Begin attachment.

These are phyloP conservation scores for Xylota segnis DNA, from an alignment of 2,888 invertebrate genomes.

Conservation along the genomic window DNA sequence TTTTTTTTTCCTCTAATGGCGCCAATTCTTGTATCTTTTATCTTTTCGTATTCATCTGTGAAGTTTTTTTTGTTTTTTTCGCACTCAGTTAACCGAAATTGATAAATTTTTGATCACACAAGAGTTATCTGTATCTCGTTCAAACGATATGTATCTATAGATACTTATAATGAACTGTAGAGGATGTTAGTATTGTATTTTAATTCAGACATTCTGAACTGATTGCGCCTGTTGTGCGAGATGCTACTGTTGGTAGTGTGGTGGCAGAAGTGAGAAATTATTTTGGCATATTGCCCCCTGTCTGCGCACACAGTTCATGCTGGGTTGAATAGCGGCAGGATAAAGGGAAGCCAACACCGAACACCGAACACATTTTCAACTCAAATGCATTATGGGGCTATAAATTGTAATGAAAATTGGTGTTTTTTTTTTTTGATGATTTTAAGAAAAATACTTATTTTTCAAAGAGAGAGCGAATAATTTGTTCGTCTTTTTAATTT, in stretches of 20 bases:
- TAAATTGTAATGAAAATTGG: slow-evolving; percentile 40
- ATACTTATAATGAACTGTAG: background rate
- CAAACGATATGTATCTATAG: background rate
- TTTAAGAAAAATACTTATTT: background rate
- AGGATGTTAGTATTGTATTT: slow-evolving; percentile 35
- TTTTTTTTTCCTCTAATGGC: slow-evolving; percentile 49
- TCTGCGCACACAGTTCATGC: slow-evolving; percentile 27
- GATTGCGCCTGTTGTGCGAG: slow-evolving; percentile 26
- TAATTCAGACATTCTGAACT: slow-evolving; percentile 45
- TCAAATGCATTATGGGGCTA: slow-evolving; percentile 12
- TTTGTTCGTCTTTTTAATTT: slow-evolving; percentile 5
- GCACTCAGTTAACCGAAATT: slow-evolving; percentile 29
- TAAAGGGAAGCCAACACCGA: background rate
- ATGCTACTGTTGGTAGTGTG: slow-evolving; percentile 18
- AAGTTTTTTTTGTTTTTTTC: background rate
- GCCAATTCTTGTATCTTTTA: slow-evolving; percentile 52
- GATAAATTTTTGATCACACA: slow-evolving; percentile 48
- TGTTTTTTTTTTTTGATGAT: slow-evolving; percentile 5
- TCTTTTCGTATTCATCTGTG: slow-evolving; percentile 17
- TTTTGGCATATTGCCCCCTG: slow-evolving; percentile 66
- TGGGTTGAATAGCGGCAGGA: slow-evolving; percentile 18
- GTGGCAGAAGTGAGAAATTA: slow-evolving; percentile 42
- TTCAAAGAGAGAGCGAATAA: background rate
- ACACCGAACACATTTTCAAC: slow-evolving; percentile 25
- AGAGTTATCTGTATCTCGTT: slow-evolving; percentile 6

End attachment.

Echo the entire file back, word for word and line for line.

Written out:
These are phyloP conservation scores for Xylota segnis DNA, from an alignment of 2,888 invertebrate genomes.

Conservation along the genomic window DNA sequence TTTTTTTTTCCTCTAATGGCGCCAATTCTTGTATCTTTTATCTTTTCGTATTCATCTGTGAAGTTTTTTTTGTTTTTTTCGCACTCAGTTAACCGAAATTGATAAATTTTTGATCACACAAGAGTTATCTGTATCTCGTTCAAACGATATGTATCTATAGATACTTATAATGAACTGTAGAGGATGTTAGTATTGTATTTTAATTCAGACATTCTGAACTGATTGCGCCTGTTGTGCGAGATGCTACTGTTGGTAGTGTGGTGGCAGAAGTGAGAAATTATTTTGGCATATTGCCCCCTGTCTGCGCACACAGTTCATGCTGGGTTGAATAGCGGCAGGATAAAGGGAAGCCAACACCGAACACCGAACACATTTTCAACTCAAATGCATTATGGGGCTATAAATTGTAATGAAAATTGGTGTTTTTTTTTTTTGATGATTTTAAGAAAAATACTTATTTTTCAAAGAGAGAGCGAATAATTTGTTCGTCTTTTTAATTT, in stretches of 20 bases:
- TAAATTGTAATGAAAATTGG: slow-evolving; percentile 40
- ATACTTATAATGAACTGTAG: background rate
- CAAACGATATGTATCTATAG: background rate
- TTTAAGAAAAATACTTATTT: background rate
- AGGATGTTAGTATTGTATTT: slow-evolving; percentile 35
- TTTTTTTTTCCTCTAATGGC: slow-evolving; percentile 49
- TCTGCGCACACAGTTCATGC: slow-evolving; percentile 27
- GATTGCGCCTGTTGTGCGAG: slow-evolving; percentile 26
- TAATTCAGACATTCTGAACT: slow-evolving; percentile 45
- TCAAATGCATTATGGGGCTA: slow-evolving; percentile 12
- TTTGTTCGTCTTTTTAATTT: slow-evolving; percentile 5
- GCACTCAGTTAACCGAAATT: slow-evolving; percentile 29
- TAAAGGGAAGCCAACACCGA: background rate
- ATGCTACTGTTGGTAGTGTG: slow-evolving; percentile 18
- AAGTTTTTTTTGTTTTTTTC: background rate
- GCCAATTCTTGTATCTTTTA: slow-evolving; percentile 52
- GATAAATTTTTGATCACACA: slow-evolving; percentile 48
- TGTTTTTTTTTTTTGATGAT: slow-evolving; percentile 5
- TCTTTTCGTATTCATCTGTG: slow-evolving; percentile 17
- TTTTGGCATATTGCCCCCTG: slow-evolving; percentile 66
- TGGGTTGAATAGCGGCAGGA: slow-evolving; percentile 18
- GTGGCAGAAGTGAGAAATTA: slow-evolving; percentile 42
- TTCAAAGAGAGAGCGAATAA: background rate
- ACACCGAACACATTTTCAAC: slow-evolving; percentile 25
- AGAGTTATCTGTATCTCGTT: slow-evolving; percentile 6